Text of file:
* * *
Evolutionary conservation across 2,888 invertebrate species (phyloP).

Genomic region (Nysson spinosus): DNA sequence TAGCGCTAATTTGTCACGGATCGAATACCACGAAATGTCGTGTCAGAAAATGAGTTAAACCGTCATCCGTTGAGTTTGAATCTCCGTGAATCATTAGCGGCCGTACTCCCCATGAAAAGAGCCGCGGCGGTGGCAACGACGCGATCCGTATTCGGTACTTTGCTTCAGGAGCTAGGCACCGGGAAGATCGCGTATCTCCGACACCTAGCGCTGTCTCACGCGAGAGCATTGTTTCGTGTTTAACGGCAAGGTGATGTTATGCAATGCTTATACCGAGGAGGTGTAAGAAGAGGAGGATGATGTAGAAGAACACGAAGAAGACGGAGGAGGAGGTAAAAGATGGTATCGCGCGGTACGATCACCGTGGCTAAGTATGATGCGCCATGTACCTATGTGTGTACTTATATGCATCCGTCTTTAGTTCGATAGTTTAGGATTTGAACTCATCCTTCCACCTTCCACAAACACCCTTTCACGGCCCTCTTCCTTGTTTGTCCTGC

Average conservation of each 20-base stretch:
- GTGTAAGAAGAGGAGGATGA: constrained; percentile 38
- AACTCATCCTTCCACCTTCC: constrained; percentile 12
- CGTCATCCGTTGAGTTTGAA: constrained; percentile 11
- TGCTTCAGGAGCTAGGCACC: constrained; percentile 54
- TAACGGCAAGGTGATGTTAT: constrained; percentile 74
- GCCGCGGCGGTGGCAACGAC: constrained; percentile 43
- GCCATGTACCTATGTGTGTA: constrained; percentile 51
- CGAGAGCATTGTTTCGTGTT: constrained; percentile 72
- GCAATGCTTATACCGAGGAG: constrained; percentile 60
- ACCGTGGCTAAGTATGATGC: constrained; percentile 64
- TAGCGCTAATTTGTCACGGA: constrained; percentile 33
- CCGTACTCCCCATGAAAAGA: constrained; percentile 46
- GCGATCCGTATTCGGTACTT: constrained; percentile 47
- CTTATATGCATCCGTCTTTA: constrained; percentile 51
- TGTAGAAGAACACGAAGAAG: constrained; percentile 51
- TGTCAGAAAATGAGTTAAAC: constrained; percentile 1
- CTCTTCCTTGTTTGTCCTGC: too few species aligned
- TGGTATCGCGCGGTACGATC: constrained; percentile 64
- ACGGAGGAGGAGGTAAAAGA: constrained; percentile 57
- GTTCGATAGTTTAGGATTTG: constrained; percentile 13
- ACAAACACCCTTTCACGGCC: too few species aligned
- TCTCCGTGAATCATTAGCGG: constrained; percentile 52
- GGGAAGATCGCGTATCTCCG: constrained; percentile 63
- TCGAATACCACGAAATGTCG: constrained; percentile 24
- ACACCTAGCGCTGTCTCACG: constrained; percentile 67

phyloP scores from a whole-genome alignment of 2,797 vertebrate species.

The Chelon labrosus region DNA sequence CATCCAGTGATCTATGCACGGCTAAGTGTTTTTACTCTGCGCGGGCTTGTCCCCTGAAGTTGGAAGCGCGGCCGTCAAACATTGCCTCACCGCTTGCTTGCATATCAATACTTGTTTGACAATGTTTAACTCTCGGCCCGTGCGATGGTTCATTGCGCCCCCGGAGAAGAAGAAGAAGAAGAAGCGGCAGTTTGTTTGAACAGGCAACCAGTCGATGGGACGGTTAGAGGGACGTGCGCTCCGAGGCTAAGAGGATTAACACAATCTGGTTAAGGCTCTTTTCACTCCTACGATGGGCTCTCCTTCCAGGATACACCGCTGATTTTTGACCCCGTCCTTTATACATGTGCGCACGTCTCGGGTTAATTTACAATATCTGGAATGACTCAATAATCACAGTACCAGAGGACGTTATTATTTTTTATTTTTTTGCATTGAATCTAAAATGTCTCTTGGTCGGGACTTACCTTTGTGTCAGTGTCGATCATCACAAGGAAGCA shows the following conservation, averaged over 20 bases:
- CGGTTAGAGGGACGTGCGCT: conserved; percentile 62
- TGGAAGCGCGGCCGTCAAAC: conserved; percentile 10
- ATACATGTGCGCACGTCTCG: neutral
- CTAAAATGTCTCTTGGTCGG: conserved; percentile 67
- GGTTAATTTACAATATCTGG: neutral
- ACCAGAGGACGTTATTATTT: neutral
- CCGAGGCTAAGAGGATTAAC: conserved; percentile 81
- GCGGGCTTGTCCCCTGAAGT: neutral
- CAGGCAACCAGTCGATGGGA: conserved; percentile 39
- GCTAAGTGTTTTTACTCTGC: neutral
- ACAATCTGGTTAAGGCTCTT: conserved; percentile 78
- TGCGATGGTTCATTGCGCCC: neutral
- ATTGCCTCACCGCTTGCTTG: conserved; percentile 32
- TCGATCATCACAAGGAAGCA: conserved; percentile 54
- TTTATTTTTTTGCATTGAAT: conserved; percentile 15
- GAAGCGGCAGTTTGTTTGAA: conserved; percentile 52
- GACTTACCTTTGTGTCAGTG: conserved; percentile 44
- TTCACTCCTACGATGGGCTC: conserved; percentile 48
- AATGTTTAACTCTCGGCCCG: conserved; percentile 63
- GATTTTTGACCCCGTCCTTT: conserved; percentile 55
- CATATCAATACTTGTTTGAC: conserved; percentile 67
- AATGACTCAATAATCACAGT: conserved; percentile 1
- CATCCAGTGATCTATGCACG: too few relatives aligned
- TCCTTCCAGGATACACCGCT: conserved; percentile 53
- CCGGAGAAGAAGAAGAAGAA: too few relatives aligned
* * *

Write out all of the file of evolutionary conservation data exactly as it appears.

Evolutionary conservation across 2,888 invertebrate species (phyloP).

Genomic region (Nysson spinosus): DNA sequence TAGCGCTAATTTGTCACGGATCGAATACCACGAAATGTCGTGTCAGAAAATGAGTTAAACCGTCATCCGTTGAGTTTGAATCTCCGTGAATCATTAGCGGCCGTACTCCCCATGAAAAGAGCCGCGGCGGTGGCAACGACGCGATCCGTATTCGGTACTTTGCTTCAGGAGCTAGGCACCGGGAAGATCGCGTATCTCCGACACCTAGCGCTGTCTCACGCGAGAGCATTGTTTCGTGTTTAACGGCAAGGTGATGTTATGCAATGCTTATACCGAGGAGGTGTAAGAAGAGGAGGATGATGTAGAAGAACACGAAGAAGACGGAGGAGGAGGTAAAAGATGGTATCGCGCGGTACGATCACCGTGGCTAAGTATGATGCGCCATGTACCTATGTGTGTACTTATATGCATCCGTCTTTAGTTCGATAGTTTAGGATTTGAACTCATCCTTCCACCTTCCACAAACACCCTTTCACGGCCCTCTTCCTTGTTTGTCCTGC

Average conservation of each 20-base stretch:
- GTGTAAGAAGAGGAGGATGA: constrained; percentile 38
- AACTCATCCTTCCACCTTCC: constrained; percentile 12
- CGTCATCCGTTGAGTTTGAA: constrained; percentile 11
- TGCTTCAGGAGCTAGGCACC: constrained; percentile 54
- TAACGGCAAGGTGATGTTAT: constrained; percentile 74
- GCCGCGGCGGTGGCAACGAC: constrained; percentile 43
- GCCATGTACCTATGTGTGTA: constrained; percentile 51
- CGAGAGCATTGTTTCGTGTT: constrained; percentile 72
- GCAATGCTTATACCGAGGAG: constrained; percentile 60
- ACCGTGGCTAAGTATGATGC: constrained; percentile 64
- TAGCGCTAATTTGTCACGGA: constrained; percentile 33
- CCGTACTCCCCATGAAAAGA: constrained; percentile 46
- GCGATCCGTATTCGGTACTT: constrained; percentile 47
- CTTATATGCATCCGTCTTTA: constrained; percentile 51
- TGTAGAAGAACACGAAGAAG: constrained; percentile 51
- TGTCAGAAAATGAGTTAAAC: constrained; percentile 1
- CTCTTCCTTGTTTGTCCTGC: too few species aligned
- TGGTATCGCGCGGTACGATC: constrained; percentile 64
- ACGGAGGAGGAGGTAAAAGA: constrained; percentile 57
- GTTCGATAGTTTAGGATTTG: constrained; percentile 13
- ACAAACACCCTTTCACGGCC: too few species aligned
- TCTCCGTGAATCATTAGCGG: constrained; percentile 52
- GGGAAGATCGCGTATCTCCG: constrained; percentile 63
- TCGAATACCACGAAATGTCG: constrained; percentile 24
- ACACCTAGCGCTGTCTCACG: constrained; percentile 67

phyloP scores from a whole-genome alignment of 2,797 vertebrate species.

The Chelon labrosus region DNA sequence CATCCAGTGATCTATGCACGGCTAAGTGTTTTTACTCTGCGCGGGCTTGTCCCCTGAAGTTGGAAGCGCGGCCGTCAAACATTGCCTCACCGCTTGCTTGCATATCAATACTTGTTTGACAATGTTTAACTCTCGGCCCGTGCGATGGTTCATTGCGCCCCCGGAGAAGAAGAAGAAGAAGAAGCGGCAGTTTGTTTGAACAGGCAACCAGTCGATGGGACGGTTAGAGGGACGTGCGCTCCGAGGCTAAGAGGATTAACACAATCTGGTTAAGGCTCTTTTCACTCCTACGATGGGCTCTCCTTCCAGGATACACCGCTGATTTTTGACCCCGTCCTTTATACATGTGCGCACGTCTCGGGTTAATTTACAATATCTGGAATGACTCAATAATCACAGTACCAGAGGACGTTATTATTTTTTATTTTTTTGCATTGAATCTAAAATGTCTCTTGGTCGGGACTTACCTTTGTGTCAGTGTCGATCATCACAAGGAAGCA shows the following conservation, averaged over 20 bases:
- CGGTTAGAGGGACGTGCGCT: conserved; percentile 62
- TGGAAGCGCGGCCGTCAAAC: conserved; percentile 10
- ATACATGTGCGCACGTCTCG: neutral
- CTAAAATGTCTCTTGGTCGG: conserved; percentile 67
- GGTTAATTTACAATATCTGG: neutral
- ACCAGAGGACGTTATTATTT: neutral
- CCGAGGCTAAGAGGATTAAC: conserved; percentile 81
- GCGGGCTTGTCCCCTGAAGT: neutral
- CAGGCAACCAGTCGATGGGA: conserved; percentile 39
- GCTAAGTGTTTTTACTCTGC: neutral
- ACAATCTGGTTAAGGCTCTT: conserved; percentile 78
- TGCGATGGTTCATTGCGCCC: neutral
- ATTGCCTCACCGCTTGCTTG: conserved; percentile 32
- TCGATCATCACAAGGAAGCA: conserved; percentile 54
- TTTATTTTTTTGCATTGAAT: conserved; percentile 15
- GAAGCGGCAGTTTGTTTGAA: conserved; percentile 52
- GACTTACCTTTGTGTCAGTG: conserved; percentile 44
- TTCACTCCTACGATGGGCTC: conserved; percentile 48
- AATGTTTAACTCTCGGCCCG: conserved; percentile 63
- GATTTTTGACCCCGTCCTTT: conserved; percentile 55
- CATATCAATACTTGTTTGAC: conserved; percentile 67
- AATGACTCAATAATCACAGT: conserved; percentile 1
- CATCCAGTGATCTATGCACG: too few relatives aligned
- TCCTTCCAGGATACACCGCT: conserved; percentile 53
- CCGGAGAAGAAGAAGAAGAA: too few relatives aligned